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News Bits and Pieces -
January 20, 2006
One of the world’s top 10 information technology (IT) companies recently validated the ability of Flomerics Flo/EMC electromagnetic
compatibility software to predict the performance of enclosure shielding at Gigahertz frequencies by comparing simulation results against physical testing. The accuracy of Flo/EMC in predicting shielding performance is saving time and money by reducing the need for physical testing as we move forward with a new generation of Fibre Channel products, said one of the company EMC engineers (who can not be named for legal reasons).
Design for electromagnetic compatibility has long been an inexact science with designs created based on guesswork and physical testing required for each iteration to determine whether it works or not. The challenge is particularly great above Gigahertz frequency levels because radiated emissions launch mechanisms are not well understood above this level. Electromagnetic compatibility design tools have matured considerably over the past five years, said the EMC engineer. We saw the opportunity to minimize the test, fix, retest cycle, pass compliance, and get to market faster. So we decided to evaluate the accuracy of Flo/EMC.
Engineers began by building a test box with horizontal and vertical slots and vertical and overlapping seams. They modeled the box in Flo/EMC and meshed the geometry for electromagnetic analysis. The simulation results plotted emissions seen at a point three meters from the box as a function of frequency, cylinder scans with both vertical and horizontal polarization, a delta test to determine shielding effectiveness, and surface currents to diagnose the source of emissions. The simulation results closely matched physical testing at frequencies up to 2 Gigahertz.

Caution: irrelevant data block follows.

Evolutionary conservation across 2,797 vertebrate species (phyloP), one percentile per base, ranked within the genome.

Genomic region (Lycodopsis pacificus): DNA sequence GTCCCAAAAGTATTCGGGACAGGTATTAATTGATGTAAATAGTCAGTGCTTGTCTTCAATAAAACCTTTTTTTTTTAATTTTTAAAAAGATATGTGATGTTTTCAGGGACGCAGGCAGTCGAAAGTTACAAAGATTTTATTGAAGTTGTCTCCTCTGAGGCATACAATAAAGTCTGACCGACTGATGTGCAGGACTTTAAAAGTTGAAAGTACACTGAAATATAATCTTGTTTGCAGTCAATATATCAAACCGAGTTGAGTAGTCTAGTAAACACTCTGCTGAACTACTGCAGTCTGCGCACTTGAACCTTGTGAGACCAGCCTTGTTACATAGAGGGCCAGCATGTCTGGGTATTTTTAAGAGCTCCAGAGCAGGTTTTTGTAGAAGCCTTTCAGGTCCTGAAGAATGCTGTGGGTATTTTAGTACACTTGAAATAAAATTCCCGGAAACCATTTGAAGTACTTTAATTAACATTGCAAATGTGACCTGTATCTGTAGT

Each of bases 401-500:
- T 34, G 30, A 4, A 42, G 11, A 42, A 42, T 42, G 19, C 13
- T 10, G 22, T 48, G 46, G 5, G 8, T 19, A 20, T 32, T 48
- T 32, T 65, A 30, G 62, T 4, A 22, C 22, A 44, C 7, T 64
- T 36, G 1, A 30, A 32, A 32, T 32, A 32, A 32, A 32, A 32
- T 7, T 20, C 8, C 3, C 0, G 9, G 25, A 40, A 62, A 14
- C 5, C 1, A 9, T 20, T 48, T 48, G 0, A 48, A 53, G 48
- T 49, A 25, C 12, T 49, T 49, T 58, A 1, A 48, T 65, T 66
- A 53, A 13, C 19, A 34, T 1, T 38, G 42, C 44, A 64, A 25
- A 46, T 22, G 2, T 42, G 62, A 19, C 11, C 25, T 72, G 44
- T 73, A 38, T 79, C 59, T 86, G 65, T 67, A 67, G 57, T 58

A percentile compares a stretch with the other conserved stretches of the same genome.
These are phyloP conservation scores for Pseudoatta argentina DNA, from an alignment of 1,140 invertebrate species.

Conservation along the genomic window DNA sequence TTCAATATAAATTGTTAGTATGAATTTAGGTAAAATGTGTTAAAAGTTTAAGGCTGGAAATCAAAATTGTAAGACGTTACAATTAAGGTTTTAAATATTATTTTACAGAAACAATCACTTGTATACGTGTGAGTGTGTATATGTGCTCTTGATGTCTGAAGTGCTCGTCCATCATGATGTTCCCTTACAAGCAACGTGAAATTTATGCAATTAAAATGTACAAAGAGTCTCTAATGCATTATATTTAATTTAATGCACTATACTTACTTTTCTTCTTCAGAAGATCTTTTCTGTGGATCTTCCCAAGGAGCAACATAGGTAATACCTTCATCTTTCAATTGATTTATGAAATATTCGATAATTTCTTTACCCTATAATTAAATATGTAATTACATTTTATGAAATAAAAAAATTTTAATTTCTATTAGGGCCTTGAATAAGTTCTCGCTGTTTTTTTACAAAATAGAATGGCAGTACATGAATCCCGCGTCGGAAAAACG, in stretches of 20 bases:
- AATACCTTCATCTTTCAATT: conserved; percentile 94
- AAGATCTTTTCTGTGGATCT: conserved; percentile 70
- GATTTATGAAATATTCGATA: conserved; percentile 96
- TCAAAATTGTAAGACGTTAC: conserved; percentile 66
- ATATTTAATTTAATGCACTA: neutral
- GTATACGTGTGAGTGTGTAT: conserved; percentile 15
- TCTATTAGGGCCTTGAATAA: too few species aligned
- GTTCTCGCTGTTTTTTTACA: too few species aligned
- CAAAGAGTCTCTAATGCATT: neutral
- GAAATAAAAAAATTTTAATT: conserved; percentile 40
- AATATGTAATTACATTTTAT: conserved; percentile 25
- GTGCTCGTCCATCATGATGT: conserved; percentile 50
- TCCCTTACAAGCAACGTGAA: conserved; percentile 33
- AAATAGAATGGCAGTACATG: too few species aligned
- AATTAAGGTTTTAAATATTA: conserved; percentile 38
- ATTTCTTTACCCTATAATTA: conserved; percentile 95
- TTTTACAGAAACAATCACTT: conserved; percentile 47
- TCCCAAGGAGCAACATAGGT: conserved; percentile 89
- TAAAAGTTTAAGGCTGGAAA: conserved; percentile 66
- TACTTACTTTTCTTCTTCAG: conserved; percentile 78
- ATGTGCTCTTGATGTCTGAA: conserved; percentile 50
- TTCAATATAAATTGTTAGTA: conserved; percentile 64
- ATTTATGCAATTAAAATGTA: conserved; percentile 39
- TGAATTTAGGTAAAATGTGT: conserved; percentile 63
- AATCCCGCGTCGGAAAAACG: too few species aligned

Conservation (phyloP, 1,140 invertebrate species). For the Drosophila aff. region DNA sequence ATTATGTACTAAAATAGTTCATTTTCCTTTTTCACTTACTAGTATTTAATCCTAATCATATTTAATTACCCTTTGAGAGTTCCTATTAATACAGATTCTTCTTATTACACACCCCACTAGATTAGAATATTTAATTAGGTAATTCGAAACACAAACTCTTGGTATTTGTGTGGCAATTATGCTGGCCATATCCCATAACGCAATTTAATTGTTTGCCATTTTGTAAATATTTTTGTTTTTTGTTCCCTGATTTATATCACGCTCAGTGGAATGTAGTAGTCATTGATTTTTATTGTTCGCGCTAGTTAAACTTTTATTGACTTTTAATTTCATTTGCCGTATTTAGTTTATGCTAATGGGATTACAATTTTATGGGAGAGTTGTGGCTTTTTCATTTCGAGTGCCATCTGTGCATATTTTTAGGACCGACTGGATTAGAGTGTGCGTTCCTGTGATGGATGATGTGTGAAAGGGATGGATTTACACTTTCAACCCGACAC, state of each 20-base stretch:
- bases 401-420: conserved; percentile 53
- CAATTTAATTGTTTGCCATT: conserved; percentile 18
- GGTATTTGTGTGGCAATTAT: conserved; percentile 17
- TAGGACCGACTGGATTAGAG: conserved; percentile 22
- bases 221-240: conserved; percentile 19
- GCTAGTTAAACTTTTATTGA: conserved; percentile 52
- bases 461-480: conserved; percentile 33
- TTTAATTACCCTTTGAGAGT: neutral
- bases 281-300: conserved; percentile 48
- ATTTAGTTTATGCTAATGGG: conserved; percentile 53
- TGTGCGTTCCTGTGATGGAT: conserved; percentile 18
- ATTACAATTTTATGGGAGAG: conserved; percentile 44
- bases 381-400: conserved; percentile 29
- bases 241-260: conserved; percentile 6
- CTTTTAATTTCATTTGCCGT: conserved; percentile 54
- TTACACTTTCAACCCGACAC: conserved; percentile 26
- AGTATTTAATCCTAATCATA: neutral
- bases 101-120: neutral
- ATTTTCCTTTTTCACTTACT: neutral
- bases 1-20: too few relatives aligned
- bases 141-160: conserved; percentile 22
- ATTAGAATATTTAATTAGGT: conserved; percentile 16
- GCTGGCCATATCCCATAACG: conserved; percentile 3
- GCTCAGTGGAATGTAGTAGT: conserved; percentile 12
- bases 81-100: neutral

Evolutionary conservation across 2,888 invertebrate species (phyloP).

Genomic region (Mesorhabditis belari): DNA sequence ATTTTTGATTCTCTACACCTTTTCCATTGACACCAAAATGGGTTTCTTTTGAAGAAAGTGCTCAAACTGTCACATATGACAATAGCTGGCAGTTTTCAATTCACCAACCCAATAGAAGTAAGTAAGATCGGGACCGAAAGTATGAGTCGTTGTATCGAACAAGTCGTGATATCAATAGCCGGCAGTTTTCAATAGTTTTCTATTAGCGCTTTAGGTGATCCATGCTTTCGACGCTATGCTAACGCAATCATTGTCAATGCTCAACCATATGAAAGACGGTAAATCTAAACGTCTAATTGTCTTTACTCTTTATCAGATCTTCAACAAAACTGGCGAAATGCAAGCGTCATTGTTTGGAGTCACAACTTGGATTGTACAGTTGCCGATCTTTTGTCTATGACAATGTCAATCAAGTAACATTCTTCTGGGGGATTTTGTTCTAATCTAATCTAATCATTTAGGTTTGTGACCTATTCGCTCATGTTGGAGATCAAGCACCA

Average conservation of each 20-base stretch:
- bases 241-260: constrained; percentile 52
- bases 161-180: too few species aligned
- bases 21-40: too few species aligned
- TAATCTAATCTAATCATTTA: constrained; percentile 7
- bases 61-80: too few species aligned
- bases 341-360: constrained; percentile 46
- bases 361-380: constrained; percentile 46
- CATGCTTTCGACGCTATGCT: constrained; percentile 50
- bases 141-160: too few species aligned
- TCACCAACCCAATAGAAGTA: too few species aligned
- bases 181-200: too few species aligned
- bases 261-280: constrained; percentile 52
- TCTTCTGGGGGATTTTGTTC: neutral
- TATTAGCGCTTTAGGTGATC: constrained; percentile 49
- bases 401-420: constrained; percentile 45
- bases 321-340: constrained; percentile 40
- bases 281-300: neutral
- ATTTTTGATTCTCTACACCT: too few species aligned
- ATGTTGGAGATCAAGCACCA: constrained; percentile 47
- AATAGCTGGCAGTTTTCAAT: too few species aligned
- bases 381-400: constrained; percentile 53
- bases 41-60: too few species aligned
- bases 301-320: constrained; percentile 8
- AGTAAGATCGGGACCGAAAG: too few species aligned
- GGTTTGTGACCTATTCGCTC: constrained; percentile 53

Next, the engineers evaluated the ability of Flo/EMC to diagnose problems and evaluate potential solutions. Thermal management made it necessary to add a heat sink on the central processor unit. Engineers were concerned that the heat sink might act as an antenna. They modeled the heat sink and thermal interface material and stimulated the design with an impulse peak as well as 106.25 MHz Fibre Channel clock emissions.
The results showed an emissions peak at a harmonic of the clock frequency. Visualizing the surface currents at 2.23 GHz showed that the E field wrapped around the edge of the heat sink base and coupled over into the fins. Analyzing surface currents through a vertical slice of the chassis revealed energy radiating sideways from the heat sink, beaming right into the apertures of the box.
Engineers then tried adding corner supports for the heat sink and connecting them to the reference plane of the PCB in order to provide a return path for the current. The simulation showed that this approach introduced a new problem, a peak at 800 MHz. The engineers then added eight additional ground pins closely surrounding the heat sink in order to shorten the return path. This approach provided tighter control of the current, preventing it from spreading out and exciting resonances. This validation study demonstrated the accuracy of electromagnetic simulation as well as its ability to take cost and time out of the mechanical design process, the engineer concluded.
For more information, visit Flomerics’ Web site at www.flomerics.com
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